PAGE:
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TL-3 Railing for Timber Bridge

State WY
Description Text

We have a very old timber bridge which is not slated for replacement, but would like to upgrade the bridge and approach railing.  It is located on a rural 2-lane highway with a posted speed of 65 mph.  The length of the bridge is 23 feet.  I have attached a few photographs and a very old and hard to read standard plan for which this structure was constructed.

Could you recommend some treatments for bridge railings for this structure?  They do not have to be aesthetic in nature.  We have considered the use of the MGS long span, but as nearly as I can tell, the structure width is only about 25 feet, so the railing needs to be as flush as possible with the end of the deck.  The MGS long span normally requires a post and blockout width (20") plus an assumed wing wall width of around 8 or 9 inches, so it appears the railing would have to be placed around 28" inboard of the end of the deck. 

The MGS Low Cost Bridge Rail might be an option if a mounting could be developed with would greatly reduce the stress normally transmitted to a concrete bridge deck, or in this case, to the wood stringers. 

If you note in the photos, although there is a timber curb, the roadway appears to be built up above the curb (consequently the rail height is very low).  Any help you could provide would be appreciated!

  • Bridge Rails
Other Keywords timber bridge
Date November 26, 2013
Attachment Timber Bridge Details.pdf
Attachment 016.JPG
Attachment 025.JPG


After a quick review of your pictures and drawings, we see two options for possible treatment of this timber bridge: (1) a long-span system, or (2) an adaptation of the weak-post, MGS bridge rail. Either system would be TL-3 crashworthy.  Both have benefits and downfalls as described below.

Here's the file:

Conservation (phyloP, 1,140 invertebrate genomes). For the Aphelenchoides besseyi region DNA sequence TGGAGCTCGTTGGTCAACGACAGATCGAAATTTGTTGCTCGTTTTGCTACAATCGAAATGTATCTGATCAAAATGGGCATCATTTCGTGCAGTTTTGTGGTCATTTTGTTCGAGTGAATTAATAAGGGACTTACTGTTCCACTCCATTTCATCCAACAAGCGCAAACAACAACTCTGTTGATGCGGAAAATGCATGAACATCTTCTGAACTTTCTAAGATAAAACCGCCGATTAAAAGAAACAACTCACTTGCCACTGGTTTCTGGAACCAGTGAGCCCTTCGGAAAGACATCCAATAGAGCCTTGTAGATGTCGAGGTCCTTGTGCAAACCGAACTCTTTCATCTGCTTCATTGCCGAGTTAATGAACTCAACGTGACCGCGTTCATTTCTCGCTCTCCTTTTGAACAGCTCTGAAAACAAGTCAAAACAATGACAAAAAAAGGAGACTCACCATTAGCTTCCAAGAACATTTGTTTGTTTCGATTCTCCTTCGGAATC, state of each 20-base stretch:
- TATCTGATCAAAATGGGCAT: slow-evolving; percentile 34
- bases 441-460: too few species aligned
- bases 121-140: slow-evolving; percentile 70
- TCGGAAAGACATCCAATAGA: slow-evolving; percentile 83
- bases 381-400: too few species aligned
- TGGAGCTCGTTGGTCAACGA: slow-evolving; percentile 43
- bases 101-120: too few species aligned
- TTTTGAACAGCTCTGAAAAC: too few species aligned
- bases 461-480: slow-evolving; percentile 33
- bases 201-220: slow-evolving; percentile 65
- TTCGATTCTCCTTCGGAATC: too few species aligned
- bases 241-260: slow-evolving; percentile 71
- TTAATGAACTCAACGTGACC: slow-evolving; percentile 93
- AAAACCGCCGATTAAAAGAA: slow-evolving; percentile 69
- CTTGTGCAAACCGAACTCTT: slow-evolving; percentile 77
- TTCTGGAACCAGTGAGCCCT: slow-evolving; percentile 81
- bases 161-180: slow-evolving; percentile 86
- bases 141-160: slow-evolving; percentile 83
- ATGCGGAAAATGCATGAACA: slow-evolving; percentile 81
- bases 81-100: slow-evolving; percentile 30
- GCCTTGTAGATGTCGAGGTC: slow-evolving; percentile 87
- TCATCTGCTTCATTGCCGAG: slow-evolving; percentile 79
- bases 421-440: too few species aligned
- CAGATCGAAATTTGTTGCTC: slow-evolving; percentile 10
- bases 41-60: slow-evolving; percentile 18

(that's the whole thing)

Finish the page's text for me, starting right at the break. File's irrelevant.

The benefits of a long-span system would be that the rail itself would not be directly attached to the bridge.  Thus, impact loads would not be imparted to the bridge elements.  However, use of a long span system would most likely require some soil fill to be added around the abutments to ensure the adjacent posts were properly installed.  In addition and as you have already mentioned, the offset of the rail and the edge of the bridge deck would result in a loss of roadway width.

Utilization of the weak-post, MGS bridge rail (or similar variations designed for attachment to culvert headwall) would help to maximize your roadway width by attaching to the outside face of the bridge deck / stringers.  However, properly anchoring the sockets which attach the posts to the bridge could prove difficult as soil fill and asphalt overlays may prevent bolting options.  Further, anchorage strength may be limited dependent upon the structural integrity of the timber elements you tie into.

Let us know if you would like us to further investigate the specifics for either of these treatment options.

Date December 10, 2013

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